Creative Research Methods Learning Resources

The Creative Research Methods Learning Community holds an ever-expanding bank of Learning Resources. These original resources have been devised by international researchers and practitioners, for students and scholars interested in learning about the world using techniques beyond simple interviews, surveys, textual analysis and participant observation. To date, our methods and approaches have included:

  • Archives in Microhistorical Translations Studies
  • Carrying the Body as Archive
  • Ethics of Creative Research Methods
  • Ethnographic Archives
  • In Conversation: “Dig Where You Stand” (Researching Jobs Using Archival Method)
  • Linguistic Landscapes
  • Love and Break-up Letters
  • Theatre Methods
  • Walking Methods

Access to our complete bank of Learning Resources is available through visiting our Creative Research Methods landing page. Each unit contains an overview, video and audio material, as well as extensive reading lists. Suggestions for practical learning tasks are featured in selected units.

 

How to get involved?

(Students and educators)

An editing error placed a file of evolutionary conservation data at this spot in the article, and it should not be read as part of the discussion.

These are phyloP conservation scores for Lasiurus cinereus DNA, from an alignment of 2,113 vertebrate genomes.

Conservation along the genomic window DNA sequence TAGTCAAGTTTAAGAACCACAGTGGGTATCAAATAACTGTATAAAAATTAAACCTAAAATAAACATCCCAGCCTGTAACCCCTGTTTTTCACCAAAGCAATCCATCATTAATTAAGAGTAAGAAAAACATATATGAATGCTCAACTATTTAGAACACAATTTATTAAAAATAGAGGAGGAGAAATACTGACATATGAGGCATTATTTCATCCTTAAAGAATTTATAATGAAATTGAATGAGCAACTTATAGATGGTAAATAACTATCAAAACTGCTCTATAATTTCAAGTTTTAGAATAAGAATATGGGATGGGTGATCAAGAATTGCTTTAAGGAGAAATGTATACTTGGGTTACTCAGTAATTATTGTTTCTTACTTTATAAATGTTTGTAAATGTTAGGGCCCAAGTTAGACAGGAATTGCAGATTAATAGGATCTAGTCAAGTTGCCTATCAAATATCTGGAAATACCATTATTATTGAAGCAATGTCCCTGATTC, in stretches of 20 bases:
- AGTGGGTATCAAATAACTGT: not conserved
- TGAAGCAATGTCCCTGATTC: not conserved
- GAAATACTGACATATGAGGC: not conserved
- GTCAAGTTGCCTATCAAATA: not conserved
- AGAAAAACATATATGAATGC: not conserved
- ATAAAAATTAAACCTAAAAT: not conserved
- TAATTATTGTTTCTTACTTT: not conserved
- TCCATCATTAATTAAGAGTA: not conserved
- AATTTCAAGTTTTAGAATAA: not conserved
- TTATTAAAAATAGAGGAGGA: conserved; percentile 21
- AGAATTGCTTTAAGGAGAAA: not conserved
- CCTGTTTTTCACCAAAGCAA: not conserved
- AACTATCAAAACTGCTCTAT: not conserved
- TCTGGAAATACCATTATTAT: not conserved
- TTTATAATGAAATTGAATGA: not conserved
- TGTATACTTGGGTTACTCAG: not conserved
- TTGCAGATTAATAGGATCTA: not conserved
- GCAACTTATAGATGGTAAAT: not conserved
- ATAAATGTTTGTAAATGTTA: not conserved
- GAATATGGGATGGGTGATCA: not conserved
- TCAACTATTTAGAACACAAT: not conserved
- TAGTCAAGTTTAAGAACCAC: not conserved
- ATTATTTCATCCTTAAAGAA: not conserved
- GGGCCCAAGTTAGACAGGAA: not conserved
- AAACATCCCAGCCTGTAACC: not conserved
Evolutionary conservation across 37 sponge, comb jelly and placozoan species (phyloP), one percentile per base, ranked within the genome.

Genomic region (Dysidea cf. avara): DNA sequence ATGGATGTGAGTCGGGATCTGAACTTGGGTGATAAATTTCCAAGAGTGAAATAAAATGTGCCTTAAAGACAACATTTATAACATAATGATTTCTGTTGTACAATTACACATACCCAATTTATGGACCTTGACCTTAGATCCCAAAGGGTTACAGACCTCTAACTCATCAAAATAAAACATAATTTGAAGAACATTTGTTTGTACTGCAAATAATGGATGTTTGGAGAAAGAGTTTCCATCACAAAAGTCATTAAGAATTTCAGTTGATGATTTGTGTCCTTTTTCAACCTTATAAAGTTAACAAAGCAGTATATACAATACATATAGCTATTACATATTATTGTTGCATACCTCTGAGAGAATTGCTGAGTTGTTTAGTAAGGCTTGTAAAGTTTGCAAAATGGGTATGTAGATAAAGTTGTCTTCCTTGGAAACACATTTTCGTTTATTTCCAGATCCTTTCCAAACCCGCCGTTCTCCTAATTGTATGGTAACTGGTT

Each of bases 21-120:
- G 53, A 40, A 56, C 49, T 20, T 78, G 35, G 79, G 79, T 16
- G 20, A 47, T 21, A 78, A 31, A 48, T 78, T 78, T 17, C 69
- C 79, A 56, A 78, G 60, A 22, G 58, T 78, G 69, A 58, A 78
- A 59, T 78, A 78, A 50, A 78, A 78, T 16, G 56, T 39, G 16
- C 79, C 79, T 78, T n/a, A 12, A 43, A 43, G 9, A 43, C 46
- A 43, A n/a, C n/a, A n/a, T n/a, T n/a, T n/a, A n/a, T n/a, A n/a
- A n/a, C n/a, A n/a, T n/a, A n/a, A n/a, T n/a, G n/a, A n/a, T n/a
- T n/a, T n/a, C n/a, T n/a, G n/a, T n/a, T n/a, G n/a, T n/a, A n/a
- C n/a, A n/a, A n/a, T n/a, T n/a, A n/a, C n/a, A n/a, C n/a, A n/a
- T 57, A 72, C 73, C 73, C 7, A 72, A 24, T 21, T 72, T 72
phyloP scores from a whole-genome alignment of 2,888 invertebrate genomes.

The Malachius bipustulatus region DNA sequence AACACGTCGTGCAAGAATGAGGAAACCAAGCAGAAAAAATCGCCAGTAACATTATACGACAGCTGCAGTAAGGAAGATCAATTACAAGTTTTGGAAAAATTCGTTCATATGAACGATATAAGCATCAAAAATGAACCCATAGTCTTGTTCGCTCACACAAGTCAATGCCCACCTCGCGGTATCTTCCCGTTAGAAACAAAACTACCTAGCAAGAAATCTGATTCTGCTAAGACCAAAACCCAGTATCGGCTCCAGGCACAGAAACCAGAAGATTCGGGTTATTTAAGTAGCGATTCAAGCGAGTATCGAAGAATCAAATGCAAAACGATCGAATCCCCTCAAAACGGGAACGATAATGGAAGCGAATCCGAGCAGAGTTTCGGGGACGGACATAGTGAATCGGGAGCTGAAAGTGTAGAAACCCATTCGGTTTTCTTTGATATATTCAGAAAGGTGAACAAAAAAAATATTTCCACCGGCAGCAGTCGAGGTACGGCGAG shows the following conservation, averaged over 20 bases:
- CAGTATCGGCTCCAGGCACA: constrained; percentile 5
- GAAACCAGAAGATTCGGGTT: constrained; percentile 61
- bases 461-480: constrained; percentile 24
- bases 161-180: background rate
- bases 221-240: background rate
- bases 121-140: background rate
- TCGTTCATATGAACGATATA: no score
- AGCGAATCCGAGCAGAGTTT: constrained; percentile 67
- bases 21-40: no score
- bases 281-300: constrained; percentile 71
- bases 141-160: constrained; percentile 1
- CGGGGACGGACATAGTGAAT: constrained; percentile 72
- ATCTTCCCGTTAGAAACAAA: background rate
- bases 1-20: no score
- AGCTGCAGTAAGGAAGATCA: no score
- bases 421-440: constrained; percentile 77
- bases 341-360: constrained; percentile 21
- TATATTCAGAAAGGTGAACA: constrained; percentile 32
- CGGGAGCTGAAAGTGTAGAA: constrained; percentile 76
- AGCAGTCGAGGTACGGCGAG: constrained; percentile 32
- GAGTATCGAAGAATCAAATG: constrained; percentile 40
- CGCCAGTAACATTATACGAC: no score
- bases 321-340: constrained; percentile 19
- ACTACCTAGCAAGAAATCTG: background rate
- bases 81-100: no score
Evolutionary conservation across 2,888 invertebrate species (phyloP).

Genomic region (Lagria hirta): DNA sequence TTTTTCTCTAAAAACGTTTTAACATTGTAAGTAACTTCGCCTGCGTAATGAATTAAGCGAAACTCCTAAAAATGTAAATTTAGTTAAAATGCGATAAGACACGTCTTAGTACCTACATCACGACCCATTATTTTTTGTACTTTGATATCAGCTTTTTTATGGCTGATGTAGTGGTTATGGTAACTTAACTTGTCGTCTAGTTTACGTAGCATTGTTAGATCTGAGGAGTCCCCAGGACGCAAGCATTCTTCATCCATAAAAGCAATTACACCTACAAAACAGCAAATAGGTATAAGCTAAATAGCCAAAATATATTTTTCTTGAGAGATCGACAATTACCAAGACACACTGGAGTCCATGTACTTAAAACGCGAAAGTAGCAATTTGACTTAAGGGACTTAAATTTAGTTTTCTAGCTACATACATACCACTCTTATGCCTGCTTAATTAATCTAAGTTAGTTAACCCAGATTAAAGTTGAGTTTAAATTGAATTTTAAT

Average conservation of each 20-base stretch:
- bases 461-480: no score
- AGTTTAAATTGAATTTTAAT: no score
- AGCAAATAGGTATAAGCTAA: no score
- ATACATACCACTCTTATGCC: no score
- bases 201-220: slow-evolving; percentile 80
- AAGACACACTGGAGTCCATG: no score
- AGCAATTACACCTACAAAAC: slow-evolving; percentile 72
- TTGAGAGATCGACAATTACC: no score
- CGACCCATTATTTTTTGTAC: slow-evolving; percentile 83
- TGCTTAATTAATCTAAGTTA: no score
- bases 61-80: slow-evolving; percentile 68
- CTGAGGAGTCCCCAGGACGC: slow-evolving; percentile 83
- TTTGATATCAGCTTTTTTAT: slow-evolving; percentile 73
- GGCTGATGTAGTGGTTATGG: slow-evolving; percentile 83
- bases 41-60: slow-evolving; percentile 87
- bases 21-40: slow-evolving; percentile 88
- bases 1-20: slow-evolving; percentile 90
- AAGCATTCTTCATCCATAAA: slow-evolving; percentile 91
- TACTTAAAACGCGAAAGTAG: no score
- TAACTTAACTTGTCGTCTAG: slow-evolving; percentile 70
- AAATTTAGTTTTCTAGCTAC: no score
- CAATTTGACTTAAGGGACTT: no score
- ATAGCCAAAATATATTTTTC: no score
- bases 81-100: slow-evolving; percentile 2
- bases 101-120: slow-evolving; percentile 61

Contact the EUTOPIA curriculum team: Jo Angouri (J.Angouri@warwick.ac.uk) and Karen Triquet (karen.triquet@vub.be).

Learning Community Members


Click on names below to see picture and short biography
Lead: Hannah Jones (UW). Email: h.jones.1@warwick.ac.uk

Dr Hannah Jones is a Professor of Sociology at the University of Warwick. She writes, researches and teaches on racism, belonging and migration, and on critical public sociology. Aside from the EUTOPIA ‘Creative Research Methods’ unit, she teaches modules on ‘Racism and Xenophobia’, ‘Race and the Making of the Modern World’, and ‘Social Research for Social Change’. Her most recent book is Violent Ignorance: Confronting racism and migration control (2021). Her previous publications include Go Home? The politics of immigration controversies (2017), Stories of Cosmopolitan Belonging: Emotion and Location (2014), and Negotiating Cohesion, Inequality and Change: Uncomfortable Positions in Local Government (2013), which won the BSA Phillip Abrams Prize for best first book in UK sociology. (Hannah Jones (warwick.ac.uk)